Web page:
My interest in human behavior led me to a new career as a youth and family support worker. For a decade, I learned first hand about the mental health issues plaguing our culture, and was witness to many heart breaking and gut wrenching stories. I also worked with psychologists, psychiatrists, therapists, social workers and other mental health professionals and developed a narrative therapeutic practice with the clients I worked with. I also started researching and employing nature based therapy with my clients as I witnessed the profound change in behaviour in working with youth and families in the outdoors. This led to a pilot program with at-risk youth, social services and the school district where we were working in a therapeutic capacity in nature with amazing shifts for these young folks and their families.
My deep connection with this work led me to a wilderness adventure therapy program for youth, where young people would come into a 32 day rite of passage program based in a wilderness environment. I excelled in this therapeutic program learning more about the human nature connection. I worked as an instructor, program coordinator and eventually as the executive director for a season.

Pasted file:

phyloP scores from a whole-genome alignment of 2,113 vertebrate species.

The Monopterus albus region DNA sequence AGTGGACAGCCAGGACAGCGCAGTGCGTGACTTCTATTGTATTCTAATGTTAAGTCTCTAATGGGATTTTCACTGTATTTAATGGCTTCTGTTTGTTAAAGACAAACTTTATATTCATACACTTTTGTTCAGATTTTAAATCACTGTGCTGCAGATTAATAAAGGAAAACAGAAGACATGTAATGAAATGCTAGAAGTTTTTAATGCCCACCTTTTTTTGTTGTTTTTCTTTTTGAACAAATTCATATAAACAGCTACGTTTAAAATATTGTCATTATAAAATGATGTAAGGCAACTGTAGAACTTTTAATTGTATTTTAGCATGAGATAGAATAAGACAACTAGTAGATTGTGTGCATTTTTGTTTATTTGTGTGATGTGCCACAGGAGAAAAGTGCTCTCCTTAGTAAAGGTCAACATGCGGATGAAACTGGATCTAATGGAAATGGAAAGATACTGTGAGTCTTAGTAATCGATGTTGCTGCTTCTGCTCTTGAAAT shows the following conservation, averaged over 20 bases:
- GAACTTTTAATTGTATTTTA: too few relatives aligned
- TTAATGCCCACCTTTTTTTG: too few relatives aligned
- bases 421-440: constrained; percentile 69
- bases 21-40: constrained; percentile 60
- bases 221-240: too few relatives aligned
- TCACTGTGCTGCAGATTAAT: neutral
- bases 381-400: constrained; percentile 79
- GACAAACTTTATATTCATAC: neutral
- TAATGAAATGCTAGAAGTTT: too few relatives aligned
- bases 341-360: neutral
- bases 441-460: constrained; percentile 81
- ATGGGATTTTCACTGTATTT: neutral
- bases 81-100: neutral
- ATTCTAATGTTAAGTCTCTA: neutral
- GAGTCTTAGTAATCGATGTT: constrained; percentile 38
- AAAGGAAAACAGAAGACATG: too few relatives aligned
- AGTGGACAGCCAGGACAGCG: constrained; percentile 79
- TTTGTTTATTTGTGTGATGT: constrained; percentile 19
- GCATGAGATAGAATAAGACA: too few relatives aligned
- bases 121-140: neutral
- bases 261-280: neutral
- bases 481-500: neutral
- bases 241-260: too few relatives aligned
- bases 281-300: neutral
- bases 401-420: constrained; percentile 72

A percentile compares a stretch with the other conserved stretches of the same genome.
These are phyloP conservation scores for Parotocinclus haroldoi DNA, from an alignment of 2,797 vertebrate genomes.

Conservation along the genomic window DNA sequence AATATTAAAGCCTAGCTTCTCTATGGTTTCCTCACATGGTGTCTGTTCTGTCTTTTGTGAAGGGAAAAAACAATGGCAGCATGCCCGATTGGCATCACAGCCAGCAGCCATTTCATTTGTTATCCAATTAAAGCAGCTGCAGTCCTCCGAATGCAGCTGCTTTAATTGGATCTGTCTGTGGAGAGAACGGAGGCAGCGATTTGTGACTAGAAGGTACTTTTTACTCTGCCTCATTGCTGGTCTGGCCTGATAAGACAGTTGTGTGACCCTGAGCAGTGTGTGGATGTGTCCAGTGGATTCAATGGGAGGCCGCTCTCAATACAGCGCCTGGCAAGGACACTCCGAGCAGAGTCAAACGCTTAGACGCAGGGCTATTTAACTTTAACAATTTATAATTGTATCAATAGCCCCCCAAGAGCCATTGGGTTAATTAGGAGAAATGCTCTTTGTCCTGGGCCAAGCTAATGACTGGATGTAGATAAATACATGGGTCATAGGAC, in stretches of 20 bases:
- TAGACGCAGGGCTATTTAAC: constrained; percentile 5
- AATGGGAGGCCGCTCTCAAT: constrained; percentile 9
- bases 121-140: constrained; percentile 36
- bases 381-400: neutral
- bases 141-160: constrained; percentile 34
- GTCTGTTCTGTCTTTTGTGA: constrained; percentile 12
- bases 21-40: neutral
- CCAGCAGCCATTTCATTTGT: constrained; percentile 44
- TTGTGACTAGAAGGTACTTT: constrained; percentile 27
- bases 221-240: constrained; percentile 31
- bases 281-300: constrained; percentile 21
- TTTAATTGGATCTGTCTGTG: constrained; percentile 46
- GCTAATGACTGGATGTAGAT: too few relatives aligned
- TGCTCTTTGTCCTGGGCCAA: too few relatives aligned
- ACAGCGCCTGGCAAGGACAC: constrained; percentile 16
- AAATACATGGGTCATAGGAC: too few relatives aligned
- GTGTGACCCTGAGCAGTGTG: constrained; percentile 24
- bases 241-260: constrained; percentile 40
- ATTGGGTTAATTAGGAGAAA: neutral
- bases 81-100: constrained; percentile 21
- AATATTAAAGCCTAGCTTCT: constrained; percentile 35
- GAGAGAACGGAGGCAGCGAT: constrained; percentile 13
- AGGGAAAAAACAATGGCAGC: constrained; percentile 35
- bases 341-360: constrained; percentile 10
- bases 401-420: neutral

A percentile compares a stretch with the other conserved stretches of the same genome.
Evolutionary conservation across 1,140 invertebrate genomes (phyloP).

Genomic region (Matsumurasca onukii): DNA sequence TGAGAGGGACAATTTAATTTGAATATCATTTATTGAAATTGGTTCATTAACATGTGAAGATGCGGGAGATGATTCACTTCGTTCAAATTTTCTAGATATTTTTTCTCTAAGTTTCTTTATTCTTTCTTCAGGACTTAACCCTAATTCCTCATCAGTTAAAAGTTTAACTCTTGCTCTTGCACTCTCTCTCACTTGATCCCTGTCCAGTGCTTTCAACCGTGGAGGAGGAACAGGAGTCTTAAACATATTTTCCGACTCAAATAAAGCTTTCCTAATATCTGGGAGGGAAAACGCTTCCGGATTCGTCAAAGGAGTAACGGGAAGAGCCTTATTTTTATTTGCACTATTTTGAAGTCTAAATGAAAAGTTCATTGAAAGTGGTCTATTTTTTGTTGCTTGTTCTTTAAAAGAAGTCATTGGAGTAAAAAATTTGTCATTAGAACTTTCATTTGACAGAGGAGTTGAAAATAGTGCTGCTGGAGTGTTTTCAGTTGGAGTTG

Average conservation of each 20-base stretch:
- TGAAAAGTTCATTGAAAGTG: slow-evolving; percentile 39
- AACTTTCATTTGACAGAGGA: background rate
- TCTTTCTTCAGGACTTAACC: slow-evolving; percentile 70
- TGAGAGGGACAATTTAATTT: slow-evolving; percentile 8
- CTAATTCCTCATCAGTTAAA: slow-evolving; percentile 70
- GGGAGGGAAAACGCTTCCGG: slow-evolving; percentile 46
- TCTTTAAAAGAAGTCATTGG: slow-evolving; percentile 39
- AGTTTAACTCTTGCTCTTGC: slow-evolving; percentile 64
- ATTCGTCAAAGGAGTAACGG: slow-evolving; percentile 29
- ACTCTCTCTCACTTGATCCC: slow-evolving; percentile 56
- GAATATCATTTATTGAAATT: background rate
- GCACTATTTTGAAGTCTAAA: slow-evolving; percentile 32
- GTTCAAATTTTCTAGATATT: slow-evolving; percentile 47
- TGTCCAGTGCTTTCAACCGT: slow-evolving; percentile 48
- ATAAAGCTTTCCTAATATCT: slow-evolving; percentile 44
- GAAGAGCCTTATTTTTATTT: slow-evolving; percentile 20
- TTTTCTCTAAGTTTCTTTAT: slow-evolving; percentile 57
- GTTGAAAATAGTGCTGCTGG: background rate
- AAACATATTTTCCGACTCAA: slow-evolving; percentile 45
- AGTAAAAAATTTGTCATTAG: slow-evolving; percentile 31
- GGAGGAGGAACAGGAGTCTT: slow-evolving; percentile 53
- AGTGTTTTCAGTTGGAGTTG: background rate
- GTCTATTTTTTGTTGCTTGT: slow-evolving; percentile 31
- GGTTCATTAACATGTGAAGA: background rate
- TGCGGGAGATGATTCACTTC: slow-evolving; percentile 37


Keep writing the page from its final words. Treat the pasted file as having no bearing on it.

My experience and expanding knowledge in the nature-human relationship led me to the work of Bill Plotkin and the Animas Valley Institute (AVI) located in the American Southwest. I spent five years attending various programs with AVI including a year long intensive and completing two vision fasts.
I also worked for a number of years as an employment counselor for young adults helping navigate career and life choices. I continued to hear the stories of trauma, addiction, depression and anxiety that our culture continues to manifest in our modernity and technological advancements.
After three decades of wilderness guiding, outdoor education, social work and nature based therapy, I started to feel the pull to immerse myself in a more remote environment and connect to the land in a very intimate way. My life had been dedicated to environmentalism, connecting others to nature and exploring the human psyche. I had just helped establish a wilderness society in our small village on Vancouver Island and was working with the school district to develop outdoor programming and curriculum, however life called us to steward a large piece of land on the east coast and we left our lives as we knew them to follow a dream that had been calling to us for sometime.